Rita Lee death: Music world mourns Brazil’s ‘Queen of Rock’ who has died aged 75

The founder of rock band Os Mutantes reputedly had fans in Nirvana’s Kurt Cobain and King Charles

Annabel Nugent
Wednesday 10 May 2023 07:56 BST
Argentina Rita Lee Obit
Argentina Rita Lee Obit (AP2002)

Tributes have poured in for the “Queen of Rock” Rita Lee following the Brazilian musician’s death.

Lee – best known as the composer and founder of the band Os Mutantes – was diagnosed with lung cancer in 2021.

Although the musical artist went into remission last year, it has been announced that she died at her home in Sao Paulo on Monday night (8 May).

A message shared on Lee’s Instagram account invited fans to a public wake at the city’s Parque Ibirapuera.

“At this moment of profound sadness, the family thanks everyone for their affection and love,” the post on her profile read.

Following the news of Lee’s death, one of her sons, João Lee, wrote on social media: “The world has lost one of the most unique and incredible people who ever existed.

“What an intense and spectacular life you had. Admired and loved by so many people. So ahead of your time.”

The Latin Grammy-winning artist was also renowned beyond her country’s borders, with fans from across the world.

According to The Guardian, Lee’s international fans reputedly ranged from Nirvana singer Kurt Cobain to King Charles.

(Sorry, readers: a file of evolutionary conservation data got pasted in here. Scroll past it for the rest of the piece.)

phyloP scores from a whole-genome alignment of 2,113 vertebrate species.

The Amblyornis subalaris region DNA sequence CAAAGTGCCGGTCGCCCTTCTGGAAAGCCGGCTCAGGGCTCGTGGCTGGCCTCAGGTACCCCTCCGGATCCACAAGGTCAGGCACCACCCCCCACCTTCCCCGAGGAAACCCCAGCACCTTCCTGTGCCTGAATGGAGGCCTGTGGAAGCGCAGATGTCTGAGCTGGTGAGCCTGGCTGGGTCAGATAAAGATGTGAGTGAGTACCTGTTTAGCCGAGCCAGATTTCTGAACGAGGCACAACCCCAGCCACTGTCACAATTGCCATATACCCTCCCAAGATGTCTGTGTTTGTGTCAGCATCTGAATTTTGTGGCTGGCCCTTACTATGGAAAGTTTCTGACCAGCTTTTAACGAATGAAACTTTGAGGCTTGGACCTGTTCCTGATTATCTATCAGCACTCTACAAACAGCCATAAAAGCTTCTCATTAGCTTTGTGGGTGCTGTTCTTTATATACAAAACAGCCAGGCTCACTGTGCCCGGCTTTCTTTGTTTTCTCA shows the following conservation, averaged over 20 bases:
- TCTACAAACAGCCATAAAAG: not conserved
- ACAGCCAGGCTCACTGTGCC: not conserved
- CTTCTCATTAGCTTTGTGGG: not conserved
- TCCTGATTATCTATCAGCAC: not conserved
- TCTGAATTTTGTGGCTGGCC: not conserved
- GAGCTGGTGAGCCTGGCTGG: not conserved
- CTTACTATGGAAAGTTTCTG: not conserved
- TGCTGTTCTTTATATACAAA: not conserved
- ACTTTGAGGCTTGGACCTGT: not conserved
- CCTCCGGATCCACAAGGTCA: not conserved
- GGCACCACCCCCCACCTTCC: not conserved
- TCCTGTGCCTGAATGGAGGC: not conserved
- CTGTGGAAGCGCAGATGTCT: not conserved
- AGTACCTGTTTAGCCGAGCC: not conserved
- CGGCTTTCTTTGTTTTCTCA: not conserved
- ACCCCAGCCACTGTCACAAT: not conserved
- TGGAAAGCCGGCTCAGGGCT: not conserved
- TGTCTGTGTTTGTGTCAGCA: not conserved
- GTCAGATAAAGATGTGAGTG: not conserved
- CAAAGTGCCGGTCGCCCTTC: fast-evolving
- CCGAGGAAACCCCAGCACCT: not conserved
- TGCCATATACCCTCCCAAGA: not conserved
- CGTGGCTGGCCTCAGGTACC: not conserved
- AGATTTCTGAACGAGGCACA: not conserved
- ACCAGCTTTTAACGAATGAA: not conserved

News of her death has prompted a number of tributes from high-profile figures in Brazil.

President Luiz Inacio Lula de Silva called Lee “one of the biggest and most brilliant names in Brazilian music”.

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Meanwhile, singer-songwriter Gilberto Gil shared a number of photographs and videos of himself and Lee together throughout the years.

“Rest in peace, my sister,” wrote the 80-year-old musician and former culture minister of Brazil.

The country’s current culture minister, singer and composer Margareth Menezes, hailed Lee as a “revolutionary woman”.

Brazilian musicians Chico Buarque, Milton Nascimento and Djavan were among others to pay homage to the late artist. Argentine singer Fito Paez also shared a message honouring Lee.

The Sao Paulo-born musician shot to fame in the Sixties with the rock band Os Mutantes who were linked with the Tropicalia movement, which blended traditional Brazilian music with British American psychedelia and pop rock.

“I was the only rock girl in an all-boys club whose motto was, ‘You have to have balls to play rock,’” Lee wrote in her autobiography, published in 2016.

“I went in with my uterus and my ovaries, and I felt equal to them, whether they liked it or not.”

Lee went solo in the Seventies, releasing 30 albums across a five-decade career, which featured multiple hit tracks such as “Ovelha Negra” (1975), “Mania de Voce” (1979), and “Lanca Perfume” (1980).

In 2012, she retired from performing live citing “physical fragility”. She was 64 at the time.

Also in her 2016 autobiography, Lee wrote what she hoped would be her epitaph when she died.

“I will be in heaven,” she wrote, “with my soul present playing my autoharp and singing to God, ‘Thank you, Lord, finally sedated.’ Epitaph: She was never a good example, but she was a good person.”

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